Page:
EGU2020-18145, updated on 12 Jun 2020
EGU General Assembly 2020
© Author(s) 2020. This work is distributed under
the Creative Commons Attribution 4.0 License.

Simple and efficient TRANsport Simulation Environment for density-driven fluid flow and coupled transport of heat and chemical species

Thomas Kempka1,2
Thomas Kempka
  • 1GFZ German Research Centre for Geosciences, Fluid Systems Modelling, Potsdam, Germany (
  • 2University of Potsdam, Institute of Geosciences, Potsdam, Germany

Many different scientific open-source and commercial black-box software packages are available for the simulation of fluid flow and transport processes in the geological subsurface. Unfortunately, most of these simulators are limited by tightly integrated chemical modules with insufficient capabilities or the general lack of flexible interfaces applicable for an efficient coupling of third-party chemical libraries. Furthermore, most available open-source numerical frameworks are too complex to be used for educating geosciences students in numerical modelling techniques beyond the general application of ready-for-use simulators to specific modelling challenges. Taking into consideration that the development of a critical perspective of an emerging modeller requires fundamental analysis and understanding of common numerical modelling approaches and pitfalls, scientific source codes written in lower-level programming languages (e.g., FORTRAN, C++ or C) are per se less comprehensible compared to higher-level language implementations (e.g., Python). Hereby, the general lack of proper source code documentation, observed in many scientific open-source numerical codes additionally reduces code readability, and thus hinders code further development by third parties.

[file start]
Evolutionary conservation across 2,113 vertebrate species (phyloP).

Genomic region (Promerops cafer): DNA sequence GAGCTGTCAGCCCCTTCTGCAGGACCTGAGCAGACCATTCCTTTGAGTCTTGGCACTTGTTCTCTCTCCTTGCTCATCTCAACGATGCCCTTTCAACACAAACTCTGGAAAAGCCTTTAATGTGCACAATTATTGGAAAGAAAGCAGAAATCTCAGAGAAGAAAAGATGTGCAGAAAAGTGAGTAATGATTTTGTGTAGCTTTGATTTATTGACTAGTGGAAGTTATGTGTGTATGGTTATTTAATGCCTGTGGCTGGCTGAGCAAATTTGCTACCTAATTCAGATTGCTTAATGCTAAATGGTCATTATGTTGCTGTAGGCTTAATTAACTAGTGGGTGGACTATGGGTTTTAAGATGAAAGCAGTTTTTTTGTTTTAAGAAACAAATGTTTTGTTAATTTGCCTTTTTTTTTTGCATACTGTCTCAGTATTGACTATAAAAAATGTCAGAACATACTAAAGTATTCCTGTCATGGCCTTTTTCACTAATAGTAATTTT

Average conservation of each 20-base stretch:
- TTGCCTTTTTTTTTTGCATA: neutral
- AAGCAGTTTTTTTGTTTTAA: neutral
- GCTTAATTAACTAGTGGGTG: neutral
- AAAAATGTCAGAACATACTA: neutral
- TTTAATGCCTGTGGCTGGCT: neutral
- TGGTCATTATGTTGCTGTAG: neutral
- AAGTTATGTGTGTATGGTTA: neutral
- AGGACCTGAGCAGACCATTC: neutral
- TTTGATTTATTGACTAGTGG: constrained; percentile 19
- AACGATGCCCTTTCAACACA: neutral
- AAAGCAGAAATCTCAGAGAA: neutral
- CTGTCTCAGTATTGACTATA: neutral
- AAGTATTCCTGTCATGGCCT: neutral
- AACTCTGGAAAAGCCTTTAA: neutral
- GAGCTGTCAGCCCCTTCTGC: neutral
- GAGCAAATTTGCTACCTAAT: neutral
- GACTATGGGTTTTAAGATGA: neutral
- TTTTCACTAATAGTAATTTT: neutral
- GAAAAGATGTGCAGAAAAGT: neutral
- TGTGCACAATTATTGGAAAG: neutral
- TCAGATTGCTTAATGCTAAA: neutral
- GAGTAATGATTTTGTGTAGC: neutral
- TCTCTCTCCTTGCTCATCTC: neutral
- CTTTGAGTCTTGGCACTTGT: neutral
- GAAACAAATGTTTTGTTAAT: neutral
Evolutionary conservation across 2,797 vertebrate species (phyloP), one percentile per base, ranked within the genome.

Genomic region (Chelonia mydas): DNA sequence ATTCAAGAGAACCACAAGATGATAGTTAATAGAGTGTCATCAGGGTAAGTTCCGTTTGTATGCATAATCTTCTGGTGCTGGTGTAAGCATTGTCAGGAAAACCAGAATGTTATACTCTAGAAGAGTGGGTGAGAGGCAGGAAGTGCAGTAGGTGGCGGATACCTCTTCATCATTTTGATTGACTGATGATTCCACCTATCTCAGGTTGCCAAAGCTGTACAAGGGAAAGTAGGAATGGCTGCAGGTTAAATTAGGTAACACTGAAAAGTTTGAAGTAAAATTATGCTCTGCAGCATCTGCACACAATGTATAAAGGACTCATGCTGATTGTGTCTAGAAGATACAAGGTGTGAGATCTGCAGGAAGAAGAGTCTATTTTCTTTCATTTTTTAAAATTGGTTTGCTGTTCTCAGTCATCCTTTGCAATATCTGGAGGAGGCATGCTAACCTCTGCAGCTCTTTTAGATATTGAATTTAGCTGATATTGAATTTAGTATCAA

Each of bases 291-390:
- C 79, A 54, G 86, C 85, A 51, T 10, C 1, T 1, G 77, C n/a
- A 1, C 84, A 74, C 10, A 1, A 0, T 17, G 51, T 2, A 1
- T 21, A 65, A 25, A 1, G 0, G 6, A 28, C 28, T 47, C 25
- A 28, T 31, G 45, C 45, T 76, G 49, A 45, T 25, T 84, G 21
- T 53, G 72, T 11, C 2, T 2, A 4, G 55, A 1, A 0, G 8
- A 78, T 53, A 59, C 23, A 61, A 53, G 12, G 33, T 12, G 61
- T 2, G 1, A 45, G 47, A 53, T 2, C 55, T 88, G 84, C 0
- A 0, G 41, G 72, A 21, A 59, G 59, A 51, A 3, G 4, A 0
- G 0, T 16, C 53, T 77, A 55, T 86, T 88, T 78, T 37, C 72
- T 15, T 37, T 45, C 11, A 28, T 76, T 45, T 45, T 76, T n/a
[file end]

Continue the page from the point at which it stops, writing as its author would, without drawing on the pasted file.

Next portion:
To overcome many of these limitations, the TRANsport Simulation Environment (TRANSE) has been developed based on the finite difference method. It allows for a highly flexible integration and coupling of arbitrary processes with thermodynamic and chemical libraries to consider chemical reactions and fluid equations of state. To date, TRANSE solves the pressure-based and density-driven formulation of the Darcy flow equation, coupled with the equations for transport of heat and chemical species on structured grids by simple explicit, weighted semi-implicit or fully-implicit numerical schemes, and is composed of less than 1,000 lines of Python code. A flux-corrected advection scheme can be employed in addition to pure upwinding to minimise numerical dispersion in transport problems dominated by high Péclet numbers.
Just-in-time compilation by means of the Python Numba library results in computational times in the order of equivalent lower-level language implementations (e.g., FORTRAN, C or C++), while CPU-based parallelisation allows for the realisation of high spatial model discretisations. Chemical libraries coupled to TRANSE can be easily parallelised to increase the overall computational efficiency, whereby the latter is especially relevant as chemistry usually represents the main computational bottleneck in reactive transport simulations. Python’s numpy library is used to enable fast and efficient model parametrisation as well as simulation runtime control, whereby the Matplotlib library is employed for automated visualisation. More sophisticated visualisation and post-processing are achieved by using the EVTK library for exporting VTK-compatible data to the interactive software packages VisIt, Mayavi or Paraview. 
The present contribution demonstrates the basic validity of the code implementation by comparison against standard numerical model benchmarks for heat (1D heat diffusion) and fluid flow (Theis problem), advective transport (rotating cone test), density-driven fluid flow (Henry’s and Elder’s problems) as well as available density- and viscosity-driven hydrothermal convection in porous media. A fully coupled application example considering reactive transport of gaseous chemical species at high temperatures is presented.

How to cite: Kempka, T.: Simple and efficient TRANsport Simulation Environment for density-driven fluid flow and coupled transport of heat and chemical species, EGU General Assembly 2020, Online, 4–8 May 2020, EGU2020-18145,, 2020

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